Eitan Noiman, CEO, speaknow

Eitan Noiman combines the tactical skills learned as a commander in the Israeli army with a passion for language and a degree in management in his position as CEO at Speaknow. Eitan has previous experience leading other successful startups. As a non-native speaker of English working in the world of business, he quickly became convinced of the need for strong language skills. Speaknow is a result of Noiman’s vision of a means to provide companies with workers with sufficient English skills and workers with the ability to demonstrate that they have these skills. Experience with the expense and time of traditional tests led him to develop an exam which assesses language level quickly and affordably. The innovation of Speaknow’s approach is due to Eitan’s leadership.


As the world has become more globalized with more contact between native speakers of different languages, the need for multilingual proficiency has become more urgent. Proficiency in multiple languages was always prized among traders and diplomats, and were common among captured peoples and exiles, but until recently, most people in the world could get by with one language. Now though, economic success in most of the world is dependent upon high levels of proficiency in at least two languages, and often more.

As the need to speak multiple languages increases, so does the market for language instruction, which has become a multi-billion dollar industry. While some of the instruction is effective, much is not. Along with the increased demands of language use, the understanding of what is involved in effective language instruction has evolved over the years.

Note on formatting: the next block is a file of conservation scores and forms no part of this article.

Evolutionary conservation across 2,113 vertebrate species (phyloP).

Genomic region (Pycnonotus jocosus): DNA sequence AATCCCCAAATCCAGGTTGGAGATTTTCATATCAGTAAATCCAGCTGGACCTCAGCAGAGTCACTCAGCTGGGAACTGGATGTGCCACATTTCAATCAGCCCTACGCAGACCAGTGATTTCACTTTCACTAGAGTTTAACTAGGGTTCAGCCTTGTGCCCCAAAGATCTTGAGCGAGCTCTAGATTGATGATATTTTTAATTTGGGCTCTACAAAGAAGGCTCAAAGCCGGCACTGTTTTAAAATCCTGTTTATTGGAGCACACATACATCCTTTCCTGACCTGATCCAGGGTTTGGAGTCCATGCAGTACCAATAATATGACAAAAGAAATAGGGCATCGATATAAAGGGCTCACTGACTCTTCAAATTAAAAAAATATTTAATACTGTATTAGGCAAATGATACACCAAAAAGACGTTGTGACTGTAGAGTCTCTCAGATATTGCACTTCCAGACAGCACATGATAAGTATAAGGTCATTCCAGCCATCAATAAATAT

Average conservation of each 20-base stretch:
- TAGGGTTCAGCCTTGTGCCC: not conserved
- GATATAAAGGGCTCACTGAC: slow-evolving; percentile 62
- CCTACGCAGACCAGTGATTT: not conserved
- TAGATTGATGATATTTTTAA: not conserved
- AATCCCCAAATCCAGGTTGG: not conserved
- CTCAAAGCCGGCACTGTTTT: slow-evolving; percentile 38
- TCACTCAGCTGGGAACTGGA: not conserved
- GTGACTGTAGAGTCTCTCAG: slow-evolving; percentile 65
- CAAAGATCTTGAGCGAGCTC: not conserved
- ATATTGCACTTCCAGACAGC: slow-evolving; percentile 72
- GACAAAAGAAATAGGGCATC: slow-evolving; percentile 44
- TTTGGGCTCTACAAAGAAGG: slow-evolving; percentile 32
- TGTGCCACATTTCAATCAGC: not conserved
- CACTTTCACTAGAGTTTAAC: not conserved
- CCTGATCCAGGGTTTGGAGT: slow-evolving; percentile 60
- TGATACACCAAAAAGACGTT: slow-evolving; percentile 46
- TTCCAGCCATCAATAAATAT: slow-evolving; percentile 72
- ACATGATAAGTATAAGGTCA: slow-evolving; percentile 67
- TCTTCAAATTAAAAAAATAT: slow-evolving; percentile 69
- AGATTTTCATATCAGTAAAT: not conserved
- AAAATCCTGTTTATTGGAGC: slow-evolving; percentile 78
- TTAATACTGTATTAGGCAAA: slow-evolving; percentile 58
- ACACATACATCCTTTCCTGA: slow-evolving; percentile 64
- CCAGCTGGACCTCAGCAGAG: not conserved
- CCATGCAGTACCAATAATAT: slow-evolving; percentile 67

The beginnings of language instruction was all about “classical languages”. People generally didn’t move around a lot, except for traders. Most of formal education was in the hands of the Roman Catholic Church, which valued language learning for the sake of reading religious texts. Learning languages was primarily for the purpose of reading and writing Greek and Latin. With the focus on reading and writing, instruction was focused on grammar and translation.

The 1880s were a time of industrialism and colonialism. Ideas were spreading throughout the world. The first transAtlantic telegraph cable was laid, followed by the invention of the telephone. People needed to talk to others who spoke different languages. The Direct Method of language instruction focused on conversation, everyday vocabulary, and no explicit grammar rules. Use of the target language and repetition were key in this method. This, change in the conception of language instruction shifted the focus from the written word to effective communication in line with the demands for globalized spoken language. 

With World War 2 and the Cold War, it became necessary to teach language on a larger scale than was possible with the direct method. In reaction to the lack of grammar instruction of the direct method, the audio-lingual method combined the focus on spoken language with a focus on correctness. Rather than teaching grammar rules explicitly, the focus was on the memorization of forms through drills. Behaviourism and training were the basis of this methodology, with positive reinforcement for correctness and negative reinforcement for mistakes.